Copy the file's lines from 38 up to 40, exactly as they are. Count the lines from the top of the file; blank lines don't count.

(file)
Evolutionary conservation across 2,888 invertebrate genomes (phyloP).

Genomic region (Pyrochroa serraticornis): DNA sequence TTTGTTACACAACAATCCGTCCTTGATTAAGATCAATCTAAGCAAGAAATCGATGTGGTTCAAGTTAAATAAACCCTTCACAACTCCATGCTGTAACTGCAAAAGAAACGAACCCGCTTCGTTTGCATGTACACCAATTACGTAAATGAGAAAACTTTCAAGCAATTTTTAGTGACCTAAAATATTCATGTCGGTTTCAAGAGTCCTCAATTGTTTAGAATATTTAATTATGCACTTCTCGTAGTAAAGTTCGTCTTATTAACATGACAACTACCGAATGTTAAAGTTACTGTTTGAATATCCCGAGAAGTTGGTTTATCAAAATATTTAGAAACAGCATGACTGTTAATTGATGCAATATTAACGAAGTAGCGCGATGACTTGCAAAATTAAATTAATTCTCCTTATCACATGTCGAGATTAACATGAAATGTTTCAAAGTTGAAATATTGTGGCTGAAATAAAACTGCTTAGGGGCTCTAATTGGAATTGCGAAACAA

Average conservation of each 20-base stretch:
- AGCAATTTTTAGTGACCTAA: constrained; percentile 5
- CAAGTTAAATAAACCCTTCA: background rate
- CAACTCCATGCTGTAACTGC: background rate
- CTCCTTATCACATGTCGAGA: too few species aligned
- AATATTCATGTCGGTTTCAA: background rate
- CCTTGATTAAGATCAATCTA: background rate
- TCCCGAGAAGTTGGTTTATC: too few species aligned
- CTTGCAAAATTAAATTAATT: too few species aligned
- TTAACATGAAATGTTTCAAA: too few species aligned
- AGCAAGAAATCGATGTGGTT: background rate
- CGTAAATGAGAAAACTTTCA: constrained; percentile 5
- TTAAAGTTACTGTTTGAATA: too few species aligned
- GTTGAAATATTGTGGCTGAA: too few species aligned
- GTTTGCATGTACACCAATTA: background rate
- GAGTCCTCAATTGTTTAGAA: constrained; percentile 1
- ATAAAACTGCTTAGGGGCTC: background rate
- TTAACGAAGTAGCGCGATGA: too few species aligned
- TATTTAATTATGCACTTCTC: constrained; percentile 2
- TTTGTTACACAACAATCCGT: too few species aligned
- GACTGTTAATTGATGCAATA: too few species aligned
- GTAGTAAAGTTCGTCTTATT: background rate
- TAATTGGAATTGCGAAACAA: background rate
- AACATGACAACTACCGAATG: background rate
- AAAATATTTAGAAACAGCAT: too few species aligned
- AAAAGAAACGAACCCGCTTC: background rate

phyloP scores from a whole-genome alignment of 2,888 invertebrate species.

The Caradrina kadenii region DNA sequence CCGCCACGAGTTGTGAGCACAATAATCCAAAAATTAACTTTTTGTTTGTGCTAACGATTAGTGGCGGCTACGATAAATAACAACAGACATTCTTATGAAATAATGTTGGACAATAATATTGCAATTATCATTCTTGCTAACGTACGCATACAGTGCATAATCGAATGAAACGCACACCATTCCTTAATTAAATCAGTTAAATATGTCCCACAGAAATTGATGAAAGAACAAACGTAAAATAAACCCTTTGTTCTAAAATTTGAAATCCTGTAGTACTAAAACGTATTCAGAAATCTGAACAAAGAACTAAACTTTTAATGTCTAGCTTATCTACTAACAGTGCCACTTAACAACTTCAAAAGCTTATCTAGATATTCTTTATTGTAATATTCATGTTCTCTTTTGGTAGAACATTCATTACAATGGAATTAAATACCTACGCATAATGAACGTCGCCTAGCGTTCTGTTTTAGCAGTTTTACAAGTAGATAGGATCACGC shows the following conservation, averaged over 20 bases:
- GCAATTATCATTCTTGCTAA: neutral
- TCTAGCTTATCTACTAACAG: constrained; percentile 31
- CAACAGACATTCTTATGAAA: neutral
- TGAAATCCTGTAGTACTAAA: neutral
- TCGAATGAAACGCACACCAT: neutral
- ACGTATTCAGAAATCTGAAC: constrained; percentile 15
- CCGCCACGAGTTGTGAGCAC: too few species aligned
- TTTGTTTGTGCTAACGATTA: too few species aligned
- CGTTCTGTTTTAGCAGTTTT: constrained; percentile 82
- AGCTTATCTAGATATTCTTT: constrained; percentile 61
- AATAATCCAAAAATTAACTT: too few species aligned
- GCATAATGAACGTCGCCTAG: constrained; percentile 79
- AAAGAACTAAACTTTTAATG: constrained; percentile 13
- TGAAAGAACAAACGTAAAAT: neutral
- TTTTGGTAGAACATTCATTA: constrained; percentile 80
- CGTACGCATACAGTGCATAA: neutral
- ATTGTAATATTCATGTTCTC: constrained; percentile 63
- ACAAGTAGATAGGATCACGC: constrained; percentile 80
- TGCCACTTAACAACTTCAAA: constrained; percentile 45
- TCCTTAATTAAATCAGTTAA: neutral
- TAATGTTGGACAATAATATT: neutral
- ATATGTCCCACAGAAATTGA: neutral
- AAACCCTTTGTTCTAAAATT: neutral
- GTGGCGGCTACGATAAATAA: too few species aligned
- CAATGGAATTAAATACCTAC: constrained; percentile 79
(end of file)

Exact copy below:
- TTTGTTTGTGCTAACGATTA: too few species aligned
- CGTTCTGTTTTAGCAGTTTT: constrained; percentile 82
- AGCTTATCTAGATATTCTTT: constrained; percentile 61